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Cell. 2019 Oct 17;179(3):787-799.e17. doi: 10.1016/j.cell.2019.09.016.

Optical Pooled Screens in Human Cells.

Author information

1
Broad Institute of MIT and Harvard, Cambridge, MA 02142, USA; Department of Physics, MIT, Cambridge, MA 02142, USA.
2
Broad Institute of MIT and Harvard, Cambridge, MA 02142, USA.
3
Broad Institute of MIT and Harvard, Cambridge, MA 02142, USA; Department of Health Sciences and Technology, MIT, Cambridge, MA 02142, USA.
4
Broad Institute of MIT and Harvard, Cambridge, MA 02142, USA; Department of Medical Biochemistry and Biophysics, Karolinska Institute, Stockholm, Sweden.
5
Broad Institute of MIT and Harvard, Cambridge, MA 02142, USA; Department of Biological Engineering, MIT, Cambridge, MA 02142, USA; McGovern Institute for Brain Research at MIT, Cambridge, MA 02142, USA; Department of Brain and Cognitive Science, MIT, Cambridge, MA 02142, USA; Howard Hughes Medical Institute, MIT, Cambridge, MA 02142, USA.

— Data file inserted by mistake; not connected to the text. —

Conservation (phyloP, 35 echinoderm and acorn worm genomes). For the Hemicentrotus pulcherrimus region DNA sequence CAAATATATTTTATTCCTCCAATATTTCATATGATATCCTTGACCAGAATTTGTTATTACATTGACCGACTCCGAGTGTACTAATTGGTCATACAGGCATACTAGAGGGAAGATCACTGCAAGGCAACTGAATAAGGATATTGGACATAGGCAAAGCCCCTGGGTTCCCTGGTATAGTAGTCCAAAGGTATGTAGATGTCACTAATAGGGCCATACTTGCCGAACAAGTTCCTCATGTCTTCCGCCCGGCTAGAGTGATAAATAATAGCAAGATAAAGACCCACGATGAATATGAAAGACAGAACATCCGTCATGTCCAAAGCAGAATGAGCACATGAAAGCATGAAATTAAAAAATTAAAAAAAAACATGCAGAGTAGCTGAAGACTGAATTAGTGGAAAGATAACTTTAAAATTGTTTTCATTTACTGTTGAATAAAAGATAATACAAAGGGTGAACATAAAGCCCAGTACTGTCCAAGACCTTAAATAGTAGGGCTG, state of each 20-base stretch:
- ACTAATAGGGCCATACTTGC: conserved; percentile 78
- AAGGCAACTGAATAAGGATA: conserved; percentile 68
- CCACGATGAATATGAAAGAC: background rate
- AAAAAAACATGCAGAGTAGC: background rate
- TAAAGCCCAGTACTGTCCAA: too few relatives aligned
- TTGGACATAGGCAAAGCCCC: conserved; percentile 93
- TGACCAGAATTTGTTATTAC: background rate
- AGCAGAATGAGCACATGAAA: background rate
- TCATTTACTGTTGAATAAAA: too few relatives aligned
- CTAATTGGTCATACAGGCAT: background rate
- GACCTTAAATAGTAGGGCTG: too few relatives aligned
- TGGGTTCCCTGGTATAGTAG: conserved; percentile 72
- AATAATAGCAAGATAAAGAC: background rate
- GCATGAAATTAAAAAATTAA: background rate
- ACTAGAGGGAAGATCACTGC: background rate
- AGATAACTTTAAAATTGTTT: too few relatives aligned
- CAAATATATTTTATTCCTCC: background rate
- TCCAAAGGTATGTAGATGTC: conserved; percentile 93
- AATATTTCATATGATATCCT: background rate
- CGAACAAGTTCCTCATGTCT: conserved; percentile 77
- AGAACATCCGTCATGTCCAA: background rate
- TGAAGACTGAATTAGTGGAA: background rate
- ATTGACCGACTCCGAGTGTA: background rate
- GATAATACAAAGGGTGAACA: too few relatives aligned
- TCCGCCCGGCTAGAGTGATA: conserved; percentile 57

6
Broad Institute of MIT and Harvard, Cambridge, MA 02142, USA; Department of Biological Engineering, MIT, Cambridge, MA 02142, USA; Koch Institute for Integrative Cancer Research, MIT, Cambridge, MA 02142, USA. Electronic address: pblainey@broadinstitute.org.

Abstract

Genetic screens are critical for the systematic identification of genes underlying cellular phenotypes. Pooling gene perturbations greatly improves scalability but is not compatible with imaging of complex and dynamic cellular phenotypes. Here, we introduce a pooled approach for optical genetic screens in mammalian cells. We use targeted in situ sequencing to demultiplex a library of genetic perturbations following image-based phenotyping. We screened a set of 952 genes across millions of cells for involvement in nuclear factor κB (NF-κB) signaling by imaging the translocation of RelA (p65) to the nucleus. Screening at a single time point across 3 cell lines recovered 15 known pathway components, while repeating the screen with live-cell imaging revealed a role for Mediator complex subunits in regulating the duration of p65 nuclear retention. These results establish a highly multiplexed approach to image-based screens of spatially and temporally defined phenotypes with pooled libraries.

KEYWORDS:

CRISPR; functional genomics; high-content screening; in situ sequencing; optical pooled screen; pooled screen

PMID:
31626775
DOI:
10.1016/j.cell.2019.09.016

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